Hormones on Overdrive

It’s another spring evening at the Mall of America, where the Glitz
store is in full bloom with taffeta and tulle. Pastel Cinderella
dresses glimmer under the fluorescent lights, and the skirts bursting
from these sleeveless bodices are so lush, they make the satin wedding
gown I wore fourteen years ago seem downright drab. I touch the
bejeweled outer layer of a particularly lovely dress, and then I see
its $298 price tag, which further confirms the dowdiness of my own
once-upon-a-time princess costume (now stored dutifully in a cardboard
box in the basement, for posterity).

In any case, I’m not here for a dress, but for the teenagers who buzz
around me, circling the racks and ducking in and out of dressing rooms
with their selections. I’ve already spent countless hours in
legitimate, moderated teen chat rooms, marveling at the banter among
twelve- to fifteen-year-old boys and girls. Most recently they’ve been
asking each other for advice about whether or not to have sex, what to
do if your dad thinks you’re a ’ho, how to get a girl back, combating
lust, and whether boys prefer shaved pubic hair on girls. Now I’m
hoping to break out of the close, sweaty space of these anonymous chats
and talk to some local teens face to face. I see a friendly looking
girl at the rack with the jeweled skirt and I make my move.

Melissa, it turns out, is a junior from Lafayette, Minnesota
(population 529), and she’s here shopping for the prom. She doesn’t
have a date yet, but she plans to go either way, because, as she
explains, prom is a very big deal. “I guess girls like to get all
dolled up, it makes us feel important,” she told me shyly, averting her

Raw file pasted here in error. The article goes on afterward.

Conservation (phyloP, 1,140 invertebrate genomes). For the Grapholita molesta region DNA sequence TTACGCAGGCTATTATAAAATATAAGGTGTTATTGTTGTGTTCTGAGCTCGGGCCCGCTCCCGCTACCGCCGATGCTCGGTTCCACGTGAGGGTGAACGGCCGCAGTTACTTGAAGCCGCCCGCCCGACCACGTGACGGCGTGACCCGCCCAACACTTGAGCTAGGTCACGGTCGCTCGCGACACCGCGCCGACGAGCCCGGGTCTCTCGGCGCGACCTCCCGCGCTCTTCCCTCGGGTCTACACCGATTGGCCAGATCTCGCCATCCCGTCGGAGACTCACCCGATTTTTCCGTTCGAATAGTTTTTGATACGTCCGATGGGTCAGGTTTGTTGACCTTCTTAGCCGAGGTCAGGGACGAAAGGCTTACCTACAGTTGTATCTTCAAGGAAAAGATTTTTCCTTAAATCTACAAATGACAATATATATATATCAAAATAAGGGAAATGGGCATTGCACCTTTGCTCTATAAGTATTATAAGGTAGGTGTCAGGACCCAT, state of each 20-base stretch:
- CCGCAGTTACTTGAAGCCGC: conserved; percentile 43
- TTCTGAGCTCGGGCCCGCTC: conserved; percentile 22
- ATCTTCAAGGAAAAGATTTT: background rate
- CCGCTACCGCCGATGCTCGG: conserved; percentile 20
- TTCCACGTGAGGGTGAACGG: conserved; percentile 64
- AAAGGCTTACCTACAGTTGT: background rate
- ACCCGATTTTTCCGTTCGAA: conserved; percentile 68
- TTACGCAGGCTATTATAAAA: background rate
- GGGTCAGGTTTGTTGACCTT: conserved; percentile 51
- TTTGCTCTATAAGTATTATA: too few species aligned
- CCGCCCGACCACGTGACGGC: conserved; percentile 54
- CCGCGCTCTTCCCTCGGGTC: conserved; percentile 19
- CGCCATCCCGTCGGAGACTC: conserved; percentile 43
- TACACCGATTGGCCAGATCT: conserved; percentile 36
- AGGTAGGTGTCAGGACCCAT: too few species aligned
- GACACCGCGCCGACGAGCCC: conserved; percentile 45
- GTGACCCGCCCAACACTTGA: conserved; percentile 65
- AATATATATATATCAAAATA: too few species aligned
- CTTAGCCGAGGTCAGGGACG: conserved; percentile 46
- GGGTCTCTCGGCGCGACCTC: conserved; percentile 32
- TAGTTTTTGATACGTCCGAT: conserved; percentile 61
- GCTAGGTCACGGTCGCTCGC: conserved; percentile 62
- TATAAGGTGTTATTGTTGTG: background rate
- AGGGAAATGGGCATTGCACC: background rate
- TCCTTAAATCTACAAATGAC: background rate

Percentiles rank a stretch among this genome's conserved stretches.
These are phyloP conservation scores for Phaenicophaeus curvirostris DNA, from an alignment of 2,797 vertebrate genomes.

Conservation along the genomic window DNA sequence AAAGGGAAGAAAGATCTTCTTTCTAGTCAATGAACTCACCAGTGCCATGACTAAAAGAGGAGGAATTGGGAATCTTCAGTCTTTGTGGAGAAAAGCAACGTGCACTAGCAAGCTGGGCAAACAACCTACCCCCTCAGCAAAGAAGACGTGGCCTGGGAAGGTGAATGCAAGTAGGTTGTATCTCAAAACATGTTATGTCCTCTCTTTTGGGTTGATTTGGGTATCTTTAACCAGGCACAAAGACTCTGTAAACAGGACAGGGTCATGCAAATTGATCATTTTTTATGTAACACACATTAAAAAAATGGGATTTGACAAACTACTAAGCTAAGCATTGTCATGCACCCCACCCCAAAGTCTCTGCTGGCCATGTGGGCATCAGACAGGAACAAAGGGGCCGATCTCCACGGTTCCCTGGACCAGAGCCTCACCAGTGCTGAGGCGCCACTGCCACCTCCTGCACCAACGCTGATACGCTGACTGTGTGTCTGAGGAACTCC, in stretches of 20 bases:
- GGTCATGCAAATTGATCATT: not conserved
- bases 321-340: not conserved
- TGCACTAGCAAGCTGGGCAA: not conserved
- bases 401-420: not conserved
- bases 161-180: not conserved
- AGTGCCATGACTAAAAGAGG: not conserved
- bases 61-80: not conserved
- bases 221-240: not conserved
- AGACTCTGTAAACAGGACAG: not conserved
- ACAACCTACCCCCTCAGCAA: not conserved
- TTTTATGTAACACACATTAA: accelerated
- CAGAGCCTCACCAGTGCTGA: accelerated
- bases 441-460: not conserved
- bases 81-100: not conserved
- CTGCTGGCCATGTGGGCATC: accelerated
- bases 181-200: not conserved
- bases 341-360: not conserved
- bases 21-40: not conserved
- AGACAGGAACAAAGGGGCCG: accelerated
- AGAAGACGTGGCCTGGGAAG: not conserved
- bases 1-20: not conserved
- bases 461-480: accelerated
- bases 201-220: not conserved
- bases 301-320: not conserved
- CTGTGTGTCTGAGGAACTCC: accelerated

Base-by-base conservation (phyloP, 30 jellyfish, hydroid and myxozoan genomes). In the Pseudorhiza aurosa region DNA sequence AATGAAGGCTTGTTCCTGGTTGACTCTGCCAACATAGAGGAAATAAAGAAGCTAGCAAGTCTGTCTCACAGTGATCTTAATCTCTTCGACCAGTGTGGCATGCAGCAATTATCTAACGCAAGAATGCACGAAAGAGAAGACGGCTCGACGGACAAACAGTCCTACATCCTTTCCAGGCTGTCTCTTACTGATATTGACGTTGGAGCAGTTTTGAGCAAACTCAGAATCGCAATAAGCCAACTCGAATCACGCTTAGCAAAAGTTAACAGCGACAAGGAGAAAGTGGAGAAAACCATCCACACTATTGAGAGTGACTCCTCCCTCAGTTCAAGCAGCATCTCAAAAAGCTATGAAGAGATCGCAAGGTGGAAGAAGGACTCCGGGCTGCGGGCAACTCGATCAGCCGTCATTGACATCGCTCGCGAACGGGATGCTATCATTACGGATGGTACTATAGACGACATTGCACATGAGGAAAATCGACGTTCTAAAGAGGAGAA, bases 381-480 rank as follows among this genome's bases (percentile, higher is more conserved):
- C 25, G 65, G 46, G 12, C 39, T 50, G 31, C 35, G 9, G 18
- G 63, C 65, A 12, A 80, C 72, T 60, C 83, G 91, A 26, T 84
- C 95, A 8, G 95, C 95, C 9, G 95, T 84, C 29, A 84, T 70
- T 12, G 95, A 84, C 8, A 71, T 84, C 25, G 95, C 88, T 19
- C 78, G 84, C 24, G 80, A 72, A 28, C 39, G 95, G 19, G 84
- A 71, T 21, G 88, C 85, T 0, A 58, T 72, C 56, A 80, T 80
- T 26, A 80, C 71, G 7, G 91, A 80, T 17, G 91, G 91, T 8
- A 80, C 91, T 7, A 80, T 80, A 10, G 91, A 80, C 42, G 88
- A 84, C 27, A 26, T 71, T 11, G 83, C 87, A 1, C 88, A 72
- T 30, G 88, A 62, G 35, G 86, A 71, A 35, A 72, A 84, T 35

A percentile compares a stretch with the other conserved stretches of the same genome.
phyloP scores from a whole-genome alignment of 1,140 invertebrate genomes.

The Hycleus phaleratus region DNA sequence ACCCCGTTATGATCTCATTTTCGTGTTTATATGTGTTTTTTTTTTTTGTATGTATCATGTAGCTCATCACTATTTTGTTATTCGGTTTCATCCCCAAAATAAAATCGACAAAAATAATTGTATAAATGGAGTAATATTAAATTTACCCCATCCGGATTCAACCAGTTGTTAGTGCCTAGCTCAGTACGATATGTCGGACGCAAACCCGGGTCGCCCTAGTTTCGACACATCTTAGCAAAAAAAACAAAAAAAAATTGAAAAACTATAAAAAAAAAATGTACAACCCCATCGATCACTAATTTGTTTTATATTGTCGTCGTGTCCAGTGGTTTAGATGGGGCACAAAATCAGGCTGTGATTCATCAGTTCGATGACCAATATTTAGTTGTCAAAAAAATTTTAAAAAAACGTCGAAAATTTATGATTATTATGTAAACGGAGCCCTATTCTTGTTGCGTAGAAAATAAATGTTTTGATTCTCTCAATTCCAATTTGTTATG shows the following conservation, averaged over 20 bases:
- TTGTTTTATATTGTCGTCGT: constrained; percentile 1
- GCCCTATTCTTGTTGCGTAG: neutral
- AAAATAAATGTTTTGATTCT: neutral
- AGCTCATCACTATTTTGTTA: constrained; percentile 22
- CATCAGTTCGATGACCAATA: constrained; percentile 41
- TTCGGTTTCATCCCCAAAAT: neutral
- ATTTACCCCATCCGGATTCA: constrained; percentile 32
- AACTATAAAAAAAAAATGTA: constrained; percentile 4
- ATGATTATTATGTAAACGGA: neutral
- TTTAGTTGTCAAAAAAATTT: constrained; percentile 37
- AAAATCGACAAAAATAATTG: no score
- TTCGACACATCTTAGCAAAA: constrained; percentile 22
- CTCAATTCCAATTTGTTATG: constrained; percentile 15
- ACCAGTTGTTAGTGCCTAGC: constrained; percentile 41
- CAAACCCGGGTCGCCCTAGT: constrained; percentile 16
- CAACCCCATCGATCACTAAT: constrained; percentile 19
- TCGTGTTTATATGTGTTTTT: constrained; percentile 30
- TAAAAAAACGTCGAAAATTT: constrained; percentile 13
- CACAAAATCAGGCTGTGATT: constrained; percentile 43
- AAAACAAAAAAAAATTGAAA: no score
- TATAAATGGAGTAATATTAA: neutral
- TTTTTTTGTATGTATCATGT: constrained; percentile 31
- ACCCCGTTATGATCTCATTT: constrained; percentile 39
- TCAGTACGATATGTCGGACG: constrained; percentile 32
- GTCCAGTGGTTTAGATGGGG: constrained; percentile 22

gaze. When I asked if she thought there would be drinking and drugs and
sex at the prom, she looked a bit wounded. “No, I don’t think we really
have that kind of thing,” she said.

Of the fifteen or so kids in my highly unscientific sampling at the
mall that night, Melissa, the shy girl sporting a mouthful of braces
and little or no make-up on her almost clear skin, was the only one who
expressed such reassuring naivete.

If the lilac buds outside my window pop open today, then others were
blooming yesterday along roadsides approximately seventeen miles south
of here, and still more will be doing so tomorrow seventeen miles
northward. Spring rolls along at a pleasantly predictable pace year
after year, global warming or no. As it arrives, it greens the lawns,
buds the trees, and transforms winter’s faded trash into dirty
pinwheels to blow in the wind. Spring also heralds prom night, a
cultural relic that UrbanDictionary.com now defines as an “unusual
American custom in which otherwise Puritanical just-say-no parents
support, tolerate, approve of, or feign ignorance and/or disapproval of
teenage public drunkenness, destruction of hotel property, and lewd
behavior.”

Today’s proms are not at all the crepe paper-and-punch affairs of times
past. As the premiere social events of the teen season and the last
hurrah of adolescence, today’s over-the-top, limo- and hotel-enhanced,
booze- and sex-soaked proms might even be viewed as emblematic of the
way everything about American adolescence has changed. And adolescence
has changed, in that it now lasts for all of about twenty minutes—or
twenty years, depending on how you look at it. We simultaneously want
to accelerate childhood into adulthood, and spend our adulthood
resisting the trappings of age and idolizing and emulating youth.

American adolescence is both the shortest and the longest it has ever
been at any point in history, which isn’t saying all that much, since
the term “teenager” with all its associated connotations was only first
coined in 1942—prior to which the notion of an extended passage between
childhood and adulthood had yet to be embraced in ideological or
practical terms.

Modern adolescence has been defined as lasting until anywhere between
age nineteen and thirty-four (the latter being the age of adulthood, as
pinpointed by the $3.4 million “Transitions to Adulthood” project,
funded by the MacArthur Foundation). Known as the Peter Pan syndrome,
the trend of extended adolescence is represented by a growing number of
twenty-somethings who depend on their parents well past the point of